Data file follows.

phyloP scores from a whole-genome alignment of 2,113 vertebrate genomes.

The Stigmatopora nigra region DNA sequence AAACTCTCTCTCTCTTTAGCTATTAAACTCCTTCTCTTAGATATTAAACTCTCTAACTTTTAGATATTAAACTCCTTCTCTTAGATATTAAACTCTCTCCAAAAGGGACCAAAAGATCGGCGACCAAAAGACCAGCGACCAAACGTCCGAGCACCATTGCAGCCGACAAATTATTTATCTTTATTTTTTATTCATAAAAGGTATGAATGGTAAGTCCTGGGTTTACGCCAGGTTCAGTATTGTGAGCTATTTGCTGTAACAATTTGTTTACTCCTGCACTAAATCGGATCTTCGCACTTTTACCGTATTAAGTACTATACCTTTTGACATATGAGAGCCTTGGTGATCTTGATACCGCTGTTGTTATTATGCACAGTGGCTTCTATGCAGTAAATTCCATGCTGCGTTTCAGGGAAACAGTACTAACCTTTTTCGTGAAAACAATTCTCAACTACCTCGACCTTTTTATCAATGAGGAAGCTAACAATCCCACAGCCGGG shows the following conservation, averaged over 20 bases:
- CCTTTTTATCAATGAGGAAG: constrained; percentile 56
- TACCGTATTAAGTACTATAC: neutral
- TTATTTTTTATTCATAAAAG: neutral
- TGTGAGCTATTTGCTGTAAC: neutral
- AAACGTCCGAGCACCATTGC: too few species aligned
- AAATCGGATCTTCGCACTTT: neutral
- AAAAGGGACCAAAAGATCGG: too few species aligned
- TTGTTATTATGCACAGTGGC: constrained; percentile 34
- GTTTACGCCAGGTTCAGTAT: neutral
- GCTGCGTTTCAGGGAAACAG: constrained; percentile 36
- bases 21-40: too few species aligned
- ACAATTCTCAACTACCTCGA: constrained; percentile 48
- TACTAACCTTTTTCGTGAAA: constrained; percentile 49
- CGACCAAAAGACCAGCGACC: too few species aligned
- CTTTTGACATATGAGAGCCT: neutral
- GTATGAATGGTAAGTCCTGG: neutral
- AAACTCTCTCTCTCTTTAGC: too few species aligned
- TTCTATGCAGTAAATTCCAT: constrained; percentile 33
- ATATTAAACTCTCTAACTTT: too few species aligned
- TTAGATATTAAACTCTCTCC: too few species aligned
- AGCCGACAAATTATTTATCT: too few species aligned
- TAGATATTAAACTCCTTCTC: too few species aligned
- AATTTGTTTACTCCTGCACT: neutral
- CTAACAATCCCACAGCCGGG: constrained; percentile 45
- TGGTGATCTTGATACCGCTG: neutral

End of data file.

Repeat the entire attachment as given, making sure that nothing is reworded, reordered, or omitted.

phyloP scores from a whole-genome alignment of 2,113 vertebrate genomes.

The Stigmatopora nigra region DNA sequence AAACTCTCTCTCTCTTTAGCTATTAAACTCCTTCTCTTAGATATTAAACTCTCTAACTTTTAGATATTAAACTCCTTCTCTTAGATATTAAACTCTCTCCAAAAGGGACCAAAAGATCGGCGACCAAAAGACCAGCGACCAAACGTCCGAGCACCATTGCAGCCGACAAATTATTTATCTTTATTTTTTATTCATAAAAGGTATGAATGGTAAGTCCTGGGTTTACGCCAGGTTCAGTATTGTGAGCTATTTGCTGTAACAATTTGTTTACTCCTGCACTAAATCGGATCTTCGCACTTTTACCGTATTAAGTACTATACCTTTTGACATATGAGAGCCTTGGTGATCTTGATACCGCTGTTGTTATTATGCACAGTGGCTTCTATGCAGTAAATTCCATGCTGCGTTTCAGGGAAACAGTACTAACCTTTTTCGTGAAAACAATTCTCAACTACCTCGACCTTTTTATCAATGAGGAAGCTAACAATCCCACAGCCGGG shows the following conservation, averaged over 20 bases:
- CCTTTTTATCAATGAGGAAG: constrained; percentile 56
- TACCGTATTAAGTACTATAC: neutral
- TTATTTTTTATTCATAAAAG: neutral
- TGTGAGCTATTTGCTGTAAC: neutral
- AAACGTCCGAGCACCATTGC: too few species aligned
- AAATCGGATCTTCGCACTTT: neutral
- AAAAGGGACCAAAAGATCGG: too few species aligned
- TTGTTATTATGCACAGTGGC: constrained; percentile 34
- GTTTACGCCAGGTTCAGTAT: neutral
- GCTGCGTTTCAGGGAAACAG: constrained; percentile 36
- bases 21-40: too few species aligned
- ACAATTCTCAACTACCTCGA: constrained; percentile 48
- TACTAACCTTTTTCGTGAAA: constrained; percentile 49
- CGACCAAAAGACCAGCGACC: too few species aligned
- CTTTTGACATATGAGAGCCT: neutral
- GTATGAATGGTAAGTCCTGG: neutral
- AAACTCTCTCTCTCTTTAGC: too few species aligned
- TTCTATGCAGTAAATTCCAT: constrained; percentile 33
- ATATTAAACTCTCTAACTTT: too few species aligned
- TTAGATATTAAACTCTCTCC: too few species aligned
- AGCCGACAAATTATTTATCT: too few species aligned
- TAGATATTAAACTCCTTCTC: too few species aligned
- AATTTGTTTACTCCTGCACT: neutral
- CTAACAATCCCACAGCCGGG: constrained; percentile 45
- TGGTGATCTTGATACCGCTG: neutral